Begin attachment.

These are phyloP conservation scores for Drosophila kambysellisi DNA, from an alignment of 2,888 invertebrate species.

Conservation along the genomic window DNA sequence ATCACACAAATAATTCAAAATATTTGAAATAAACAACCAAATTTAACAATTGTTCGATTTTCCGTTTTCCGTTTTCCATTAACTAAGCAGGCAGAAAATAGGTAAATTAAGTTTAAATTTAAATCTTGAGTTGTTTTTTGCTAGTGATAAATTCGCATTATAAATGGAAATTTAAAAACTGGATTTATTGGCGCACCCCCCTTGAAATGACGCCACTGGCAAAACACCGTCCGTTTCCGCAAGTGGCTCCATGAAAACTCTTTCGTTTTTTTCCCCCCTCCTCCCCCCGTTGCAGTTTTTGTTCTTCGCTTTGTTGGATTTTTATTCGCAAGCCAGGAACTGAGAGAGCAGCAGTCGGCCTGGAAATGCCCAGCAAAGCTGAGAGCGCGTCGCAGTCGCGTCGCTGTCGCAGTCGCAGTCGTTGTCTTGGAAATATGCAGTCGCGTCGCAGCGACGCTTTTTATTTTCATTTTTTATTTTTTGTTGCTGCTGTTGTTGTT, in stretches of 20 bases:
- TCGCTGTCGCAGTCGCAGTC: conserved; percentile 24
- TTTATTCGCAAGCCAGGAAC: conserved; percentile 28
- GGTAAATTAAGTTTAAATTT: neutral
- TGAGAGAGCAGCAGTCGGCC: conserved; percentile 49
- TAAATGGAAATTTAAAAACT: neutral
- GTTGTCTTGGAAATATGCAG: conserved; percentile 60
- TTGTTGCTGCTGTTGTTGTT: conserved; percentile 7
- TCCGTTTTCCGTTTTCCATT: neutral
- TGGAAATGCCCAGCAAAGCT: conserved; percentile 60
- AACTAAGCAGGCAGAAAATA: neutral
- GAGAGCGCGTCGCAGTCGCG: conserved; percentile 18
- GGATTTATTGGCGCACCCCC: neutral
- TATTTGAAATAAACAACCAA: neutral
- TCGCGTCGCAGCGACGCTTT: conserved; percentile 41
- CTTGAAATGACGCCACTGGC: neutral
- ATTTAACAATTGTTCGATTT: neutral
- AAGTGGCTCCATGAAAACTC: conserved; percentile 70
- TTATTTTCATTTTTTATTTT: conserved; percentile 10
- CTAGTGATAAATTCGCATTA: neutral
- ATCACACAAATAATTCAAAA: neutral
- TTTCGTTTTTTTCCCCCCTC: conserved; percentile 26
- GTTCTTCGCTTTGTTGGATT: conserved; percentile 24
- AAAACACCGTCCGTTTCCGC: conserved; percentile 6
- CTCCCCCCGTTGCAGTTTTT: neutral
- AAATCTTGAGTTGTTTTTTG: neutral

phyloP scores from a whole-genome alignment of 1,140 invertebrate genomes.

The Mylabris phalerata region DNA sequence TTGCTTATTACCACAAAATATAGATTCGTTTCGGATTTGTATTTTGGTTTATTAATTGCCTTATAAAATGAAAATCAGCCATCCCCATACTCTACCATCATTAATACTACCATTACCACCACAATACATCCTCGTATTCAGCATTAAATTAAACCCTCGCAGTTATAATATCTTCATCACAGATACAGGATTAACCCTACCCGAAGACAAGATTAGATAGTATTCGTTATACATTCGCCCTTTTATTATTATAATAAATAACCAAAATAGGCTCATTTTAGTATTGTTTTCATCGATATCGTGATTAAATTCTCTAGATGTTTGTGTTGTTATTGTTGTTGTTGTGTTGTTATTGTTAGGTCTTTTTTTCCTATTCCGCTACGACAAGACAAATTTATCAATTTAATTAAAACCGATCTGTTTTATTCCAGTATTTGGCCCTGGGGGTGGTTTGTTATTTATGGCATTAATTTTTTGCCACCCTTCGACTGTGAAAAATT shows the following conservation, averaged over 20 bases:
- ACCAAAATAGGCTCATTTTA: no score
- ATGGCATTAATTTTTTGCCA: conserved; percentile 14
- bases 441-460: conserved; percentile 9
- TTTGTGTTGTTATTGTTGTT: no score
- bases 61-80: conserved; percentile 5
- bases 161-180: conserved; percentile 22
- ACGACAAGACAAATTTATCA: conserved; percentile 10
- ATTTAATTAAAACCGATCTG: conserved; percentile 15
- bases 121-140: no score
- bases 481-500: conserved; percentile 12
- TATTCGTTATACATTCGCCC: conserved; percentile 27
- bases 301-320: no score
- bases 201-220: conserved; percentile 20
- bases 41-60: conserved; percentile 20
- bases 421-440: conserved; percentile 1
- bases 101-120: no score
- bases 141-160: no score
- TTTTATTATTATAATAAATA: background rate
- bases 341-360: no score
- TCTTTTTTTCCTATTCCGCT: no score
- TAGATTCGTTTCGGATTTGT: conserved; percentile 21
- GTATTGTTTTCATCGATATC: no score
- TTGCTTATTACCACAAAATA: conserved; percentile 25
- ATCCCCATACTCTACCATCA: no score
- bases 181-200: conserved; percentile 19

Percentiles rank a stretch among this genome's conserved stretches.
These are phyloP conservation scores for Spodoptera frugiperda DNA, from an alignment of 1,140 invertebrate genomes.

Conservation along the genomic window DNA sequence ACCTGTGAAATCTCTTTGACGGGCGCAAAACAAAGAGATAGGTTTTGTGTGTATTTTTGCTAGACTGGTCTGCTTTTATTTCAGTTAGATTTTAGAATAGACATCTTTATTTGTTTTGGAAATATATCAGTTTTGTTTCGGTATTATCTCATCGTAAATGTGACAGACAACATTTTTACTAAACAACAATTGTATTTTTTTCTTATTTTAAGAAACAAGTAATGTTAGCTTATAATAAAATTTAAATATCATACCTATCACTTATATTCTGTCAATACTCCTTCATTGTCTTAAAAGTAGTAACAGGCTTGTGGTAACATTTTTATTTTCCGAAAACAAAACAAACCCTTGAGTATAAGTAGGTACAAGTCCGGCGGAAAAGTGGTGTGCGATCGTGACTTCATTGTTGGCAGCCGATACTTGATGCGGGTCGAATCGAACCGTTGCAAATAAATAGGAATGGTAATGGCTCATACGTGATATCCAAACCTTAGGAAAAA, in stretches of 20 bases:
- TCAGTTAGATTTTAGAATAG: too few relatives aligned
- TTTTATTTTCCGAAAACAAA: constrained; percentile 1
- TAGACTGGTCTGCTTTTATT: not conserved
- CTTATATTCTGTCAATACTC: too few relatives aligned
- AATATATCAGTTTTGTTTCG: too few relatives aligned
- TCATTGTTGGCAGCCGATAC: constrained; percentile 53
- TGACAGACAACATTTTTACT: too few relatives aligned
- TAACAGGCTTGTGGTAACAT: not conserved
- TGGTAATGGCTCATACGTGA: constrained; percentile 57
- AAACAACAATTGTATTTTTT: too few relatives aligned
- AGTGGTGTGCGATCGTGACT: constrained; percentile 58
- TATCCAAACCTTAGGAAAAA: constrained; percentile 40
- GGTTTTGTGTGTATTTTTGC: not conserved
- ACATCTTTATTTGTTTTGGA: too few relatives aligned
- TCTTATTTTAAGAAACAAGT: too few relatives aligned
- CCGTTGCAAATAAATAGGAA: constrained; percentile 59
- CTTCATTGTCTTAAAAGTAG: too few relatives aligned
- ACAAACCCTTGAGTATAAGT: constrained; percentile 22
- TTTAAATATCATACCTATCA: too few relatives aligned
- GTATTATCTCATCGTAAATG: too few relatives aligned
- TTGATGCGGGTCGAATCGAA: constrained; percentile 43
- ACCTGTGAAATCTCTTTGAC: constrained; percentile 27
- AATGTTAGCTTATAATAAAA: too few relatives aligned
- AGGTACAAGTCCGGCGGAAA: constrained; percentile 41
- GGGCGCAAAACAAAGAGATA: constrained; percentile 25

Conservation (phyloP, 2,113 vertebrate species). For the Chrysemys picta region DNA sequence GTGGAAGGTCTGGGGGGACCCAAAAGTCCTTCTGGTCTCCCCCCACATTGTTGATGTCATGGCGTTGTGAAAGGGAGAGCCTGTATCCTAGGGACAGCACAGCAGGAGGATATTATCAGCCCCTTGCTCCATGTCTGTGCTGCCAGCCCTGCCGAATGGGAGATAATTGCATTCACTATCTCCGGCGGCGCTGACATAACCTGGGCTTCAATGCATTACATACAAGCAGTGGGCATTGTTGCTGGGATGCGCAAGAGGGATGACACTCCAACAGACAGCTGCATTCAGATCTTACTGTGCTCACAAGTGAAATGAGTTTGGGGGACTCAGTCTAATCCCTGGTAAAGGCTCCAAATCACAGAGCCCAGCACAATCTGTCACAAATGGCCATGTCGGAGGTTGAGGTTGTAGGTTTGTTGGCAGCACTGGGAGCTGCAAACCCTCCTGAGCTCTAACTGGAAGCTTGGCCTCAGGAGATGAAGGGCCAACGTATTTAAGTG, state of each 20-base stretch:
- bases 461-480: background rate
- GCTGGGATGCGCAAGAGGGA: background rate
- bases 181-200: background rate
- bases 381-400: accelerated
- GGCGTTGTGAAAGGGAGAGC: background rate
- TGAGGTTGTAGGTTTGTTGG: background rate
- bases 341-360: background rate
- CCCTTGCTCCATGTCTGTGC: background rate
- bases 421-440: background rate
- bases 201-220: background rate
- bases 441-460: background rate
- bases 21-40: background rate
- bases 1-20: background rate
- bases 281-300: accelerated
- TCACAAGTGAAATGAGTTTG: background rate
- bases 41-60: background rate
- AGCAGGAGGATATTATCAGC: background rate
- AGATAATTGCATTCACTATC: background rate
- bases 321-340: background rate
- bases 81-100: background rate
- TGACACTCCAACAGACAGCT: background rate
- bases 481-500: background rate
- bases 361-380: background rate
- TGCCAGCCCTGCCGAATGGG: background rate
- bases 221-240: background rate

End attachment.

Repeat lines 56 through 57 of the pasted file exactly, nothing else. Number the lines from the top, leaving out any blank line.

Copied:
These are phyloP conservation scores for Spodoptera frugiperda DNA, from an alignment of 1,140 invertebrate genomes.

Conservation along the genomic window DNA sequence ACCTGTGAAATCTCTTTGACGGGCGCAAAACAAAGAGATAGGTTTTGTGTGTATTTTTGCTAGACTGGTCTGCTTTTATTTCAGTTAGATTTTAGAATAGACATCTTTATTTGTTTTGGAAATATATCAGTTTTGTTTCGGTATTATCTCATCGTAAATGTGACAGACAACATTTTTACTAAACAACAATTGTATTTTTTTCTTATTTTAAGAAACAAGTAATGTTAGCTTATAATAAAATTTAAATATCATACCTATCACTTATATTCTGTCAATACTCCTTCATTGTCTTAAAAGTAGTAACAGGCTTGTGGTAACATTTTTATTTTCCGAAAACAAAACAAACCCTTGAGTATAAGTAGGTACAAGTCCGGCGGAAAAGTGGTGTGCGATCGTGACTTCATTGTTGGCAGCCGATACTTGATGCGGGTCGAATCGAACCGTTGCAAATAAATAGGAATGGTAATGGCTCATACGTGATATCCAAACCTTAGGAAAAA, in stretches of 20 bases: